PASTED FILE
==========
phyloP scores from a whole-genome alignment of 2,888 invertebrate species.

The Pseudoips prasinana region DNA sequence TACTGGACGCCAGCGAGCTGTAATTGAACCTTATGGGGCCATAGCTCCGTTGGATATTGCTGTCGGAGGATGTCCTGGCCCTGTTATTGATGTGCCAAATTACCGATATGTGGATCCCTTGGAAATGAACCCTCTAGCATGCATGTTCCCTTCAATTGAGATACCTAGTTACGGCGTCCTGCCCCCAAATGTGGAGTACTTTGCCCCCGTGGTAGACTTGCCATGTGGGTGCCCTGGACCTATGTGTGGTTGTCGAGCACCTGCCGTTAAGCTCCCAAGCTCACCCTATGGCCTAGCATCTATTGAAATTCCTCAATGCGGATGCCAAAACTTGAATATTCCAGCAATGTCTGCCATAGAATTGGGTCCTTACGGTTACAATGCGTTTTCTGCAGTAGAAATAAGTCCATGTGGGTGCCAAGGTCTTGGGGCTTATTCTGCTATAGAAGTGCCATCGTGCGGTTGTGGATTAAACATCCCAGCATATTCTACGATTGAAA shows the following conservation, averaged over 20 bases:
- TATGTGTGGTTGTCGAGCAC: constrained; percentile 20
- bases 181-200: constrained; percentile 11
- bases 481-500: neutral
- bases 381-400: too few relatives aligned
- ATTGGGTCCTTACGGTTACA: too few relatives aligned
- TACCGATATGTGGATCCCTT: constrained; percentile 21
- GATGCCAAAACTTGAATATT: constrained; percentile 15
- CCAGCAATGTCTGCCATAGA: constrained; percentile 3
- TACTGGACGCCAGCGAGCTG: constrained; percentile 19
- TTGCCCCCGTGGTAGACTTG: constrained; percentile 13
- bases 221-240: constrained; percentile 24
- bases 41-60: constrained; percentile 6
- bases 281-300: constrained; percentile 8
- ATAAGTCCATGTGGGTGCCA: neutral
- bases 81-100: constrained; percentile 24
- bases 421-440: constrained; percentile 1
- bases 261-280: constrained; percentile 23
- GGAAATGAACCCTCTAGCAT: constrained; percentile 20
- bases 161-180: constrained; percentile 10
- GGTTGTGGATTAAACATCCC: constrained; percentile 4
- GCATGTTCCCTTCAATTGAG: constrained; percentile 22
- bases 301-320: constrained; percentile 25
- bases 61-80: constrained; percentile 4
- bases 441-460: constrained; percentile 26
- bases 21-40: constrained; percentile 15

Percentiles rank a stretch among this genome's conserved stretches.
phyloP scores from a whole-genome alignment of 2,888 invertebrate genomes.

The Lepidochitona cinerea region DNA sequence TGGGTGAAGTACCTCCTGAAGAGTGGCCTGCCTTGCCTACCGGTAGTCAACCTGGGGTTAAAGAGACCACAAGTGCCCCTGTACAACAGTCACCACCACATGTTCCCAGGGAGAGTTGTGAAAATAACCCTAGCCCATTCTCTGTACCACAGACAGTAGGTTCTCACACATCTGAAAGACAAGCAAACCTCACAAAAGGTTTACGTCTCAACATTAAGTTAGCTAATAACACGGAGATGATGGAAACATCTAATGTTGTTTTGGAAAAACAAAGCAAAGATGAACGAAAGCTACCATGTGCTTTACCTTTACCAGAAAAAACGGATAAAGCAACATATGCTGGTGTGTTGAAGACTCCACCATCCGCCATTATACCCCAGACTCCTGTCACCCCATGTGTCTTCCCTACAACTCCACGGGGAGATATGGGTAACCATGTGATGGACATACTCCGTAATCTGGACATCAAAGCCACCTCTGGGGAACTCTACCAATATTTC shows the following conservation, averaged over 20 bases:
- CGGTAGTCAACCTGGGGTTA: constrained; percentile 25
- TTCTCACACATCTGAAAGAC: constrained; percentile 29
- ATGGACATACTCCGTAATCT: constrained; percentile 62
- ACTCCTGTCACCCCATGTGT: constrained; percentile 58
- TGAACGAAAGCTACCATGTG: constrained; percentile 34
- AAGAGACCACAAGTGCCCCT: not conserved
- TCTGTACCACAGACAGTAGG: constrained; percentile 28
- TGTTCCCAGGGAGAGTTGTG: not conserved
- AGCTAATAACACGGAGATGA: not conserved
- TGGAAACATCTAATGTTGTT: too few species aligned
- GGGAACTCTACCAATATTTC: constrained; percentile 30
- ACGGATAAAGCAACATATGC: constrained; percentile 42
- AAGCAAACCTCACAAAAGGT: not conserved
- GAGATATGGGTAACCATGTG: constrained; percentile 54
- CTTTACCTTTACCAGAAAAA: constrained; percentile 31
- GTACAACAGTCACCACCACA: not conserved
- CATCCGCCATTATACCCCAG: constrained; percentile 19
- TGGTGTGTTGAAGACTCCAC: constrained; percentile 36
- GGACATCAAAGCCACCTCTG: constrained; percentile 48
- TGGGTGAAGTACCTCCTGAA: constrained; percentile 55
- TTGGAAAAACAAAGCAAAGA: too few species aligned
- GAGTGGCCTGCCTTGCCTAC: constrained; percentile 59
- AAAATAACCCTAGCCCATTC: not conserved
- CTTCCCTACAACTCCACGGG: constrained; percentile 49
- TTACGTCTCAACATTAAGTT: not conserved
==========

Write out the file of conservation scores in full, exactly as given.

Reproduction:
phyloP scores from a whole-genome alignment of 2,888 invertebrate species.

The Pseudoips prasinana region DNA sequence TACTGGACGCCAGCGAGCTGTAATTGAACCTTATGGGGCCATAGCTCCGTTGGATATTGCTGTCGGAGGATGTCCTGGCCCTGTTATTGATGTGCCAAATTACCGATATGTGGATCCCTTGGAAATGAACCCTCTAGCATGCATGTTCCCTTCAATTGAGATACCTAGTTACGGCGTCCTGCCCCCAAATGTGGAGTACTTTGCCCCCGTGGTAGACTTGCCATGTGGGTGCCCTGGACCTATGTGTGGTTGTCGAGCACCTGCCGTTAAGCTCCCAAGCTCACCCTATGGCCTAGCATCTATTGAAATTCCTCAATGCGGATGCCAAAACTTGAATATTCCAGCAATGTCTGCCATAGAATTGGGTCCTTACGGTTACAATGCGTTTTCTGCAGTAGAAATAAGTCCATGTGGGTGCCAAGGTCTTGGGGCTTATTCTGCTATAGAAGTGCCATCGTGCGGTTGTGGATTAAACATCCCAGCATATTCTACGATTGAAA shows the following conservation, averaged over 20 bases:
- TATGTGTGGTTGTCGAGCAC: constrained; percentile 20
- bases 181-200: constrained; percentile 11
- bases 481-500: neutral
- bases 381-400: too few relatives aligned
- ATTGGGTCCTTACGGTTACA: too few relatives aligned
- TACCGATATGTGGATCCCTT: constrained; percentile 21
- GATGCCAAAACTTGAATATT: constrained; percentile 15
- CCAGCAATGTCTGCCATAGA: constrained; percentile 3
- TACTGGACGCCAGCGAGCTG: constrained; percentile 19
- TTGCCCCCGTGGTAGACTTG: constrained; percentile 13
- bases 221-240: constrained; percentile 24
- bases 41-60: constrained; percentile 6
- bases 281-300: constrained; percentile 8
- ATAAGTCCATGTGGGTGCCA: neutral
- bases 81-100: constrained; percentile 24
- bases 421-440: constrained; percentile 1
- bases 261-280: constrained; percentile 23
- GGAAATGAACCCTCTAGCAT: constrained; percentile 20
- bases 161-180: constrained; percentile 10
- GGTTGTGGATTAAACATCCC: constrained; percentile 4
- GCATGTTCCCTTCAATTGAG: constrained; percentile 22
- bases 301-320: constrained; percentile 25
- bases 61-80: constrained; percentile 4
- bases 441-460: constrained; percentile 26
- bases 21-40: constrained; percentile 15

Percentiles rank a stretch among this genome's conserved stretches.
phyloP scores from a whole-genome alignment of 2,888 invertebrate genomes.

The Lepidochitona cinerea region DNA sequence TGGGTGAAGTACCTCCTGAAGAGTGGCCTGCCTTGCCTACCGGTAGTCAACCTGGGGTTAAAGAGACCACAAGTGCCCCTGTACAACAGTCACCACCACATGTTCCCAGGGAGAGTTGTGAAAATAACCCTAGCCCATTCTCTGTACCACAGACAGTAGGTTCTCACACATCTGAAAGACAAGCAAACCTCACAAAAGGTTTACGTCTCAACATTAAGTTAGCTAATAACACGGAGATGATGGAAACATCTAATGTTGTTTTGGAAAAACAAAGCAAAGATGAACGAAAGCTACCATGTGCTTTACCTTTACCAGAAAAAACGGATAAAGCAACATATGCTGGTGTGTTGAAGACTCCACCATCCGCCATTATACCCCAGACTCCTGTCACCCCATGTGTCTTCCCTACAACTCCACGGGGAGATATGGGTAACCATGTGATGGACATACTCCGTAATCTGGACATCAAAGCCACCTCTGGGGAACTCTACCAATATTTC shows the following conservation, averaged over 20 bases:
- CGGTAGTCAACCTGGGGTTA: constrained; percentile 25
- TTCTCACACATCTGAAAGAC: constrained; percentile 29
- ATGGACATACTCCGTAATCT: constrained; percentile 62
- ACTCCTGTCACCCCATGTGT: constrained; percentile 58
- TGAACGAAAGCTACCATGTG: constrained; percentile 34
- AAGAGACCACAAGTGCCCCT: not conserved
- TCTGTACCACAGACAGTAGG: constrained; percentile 28
- TGTTCCCAGGGAGAGTTGTG: not conserved
- AGCTAATAACACGGAGATGA: not conserved
- TGGAAACATCTAATGTTGTT: too few species aligned
- GGGAACTCTACCAATATTTC: constrained; percentile 30
- ACGGATAAAGCAACATATGC: constrained; percentile 42
- AAGCAAACCTCACAAAAGGT: not conserved
- GAGATATGGGTAACCATGTG: constrained; percentile 54
- CTTTACCTTTACCAGAAAAA: constrained; percentile 31
- GTACAACAGTCACCACCACA: not conserved
- CATCCGCCATTATACCCCAG: constrained; percentile 19
- TGGTGTGTTGAAGACTCCAC: constrained; percentile 36
- GGACATCAAAGCCACCTCTG: constrained; percentile 48
- TGGGTGAAGTACCTCCTGAA: constrained; percentile 55
- TTGGAAAAACAAAGCAAAGA: too few species aligned
- GAGTGGCCTGCCTTGCCTAC: constrained; percentile 59
- AAAATAACCCTAGCCCATTC: not conserved
- CTTCCCTACAACTCCACGGG: constrained; percentile 49
- TTACGTCTCAACATTAAGTT: not conserved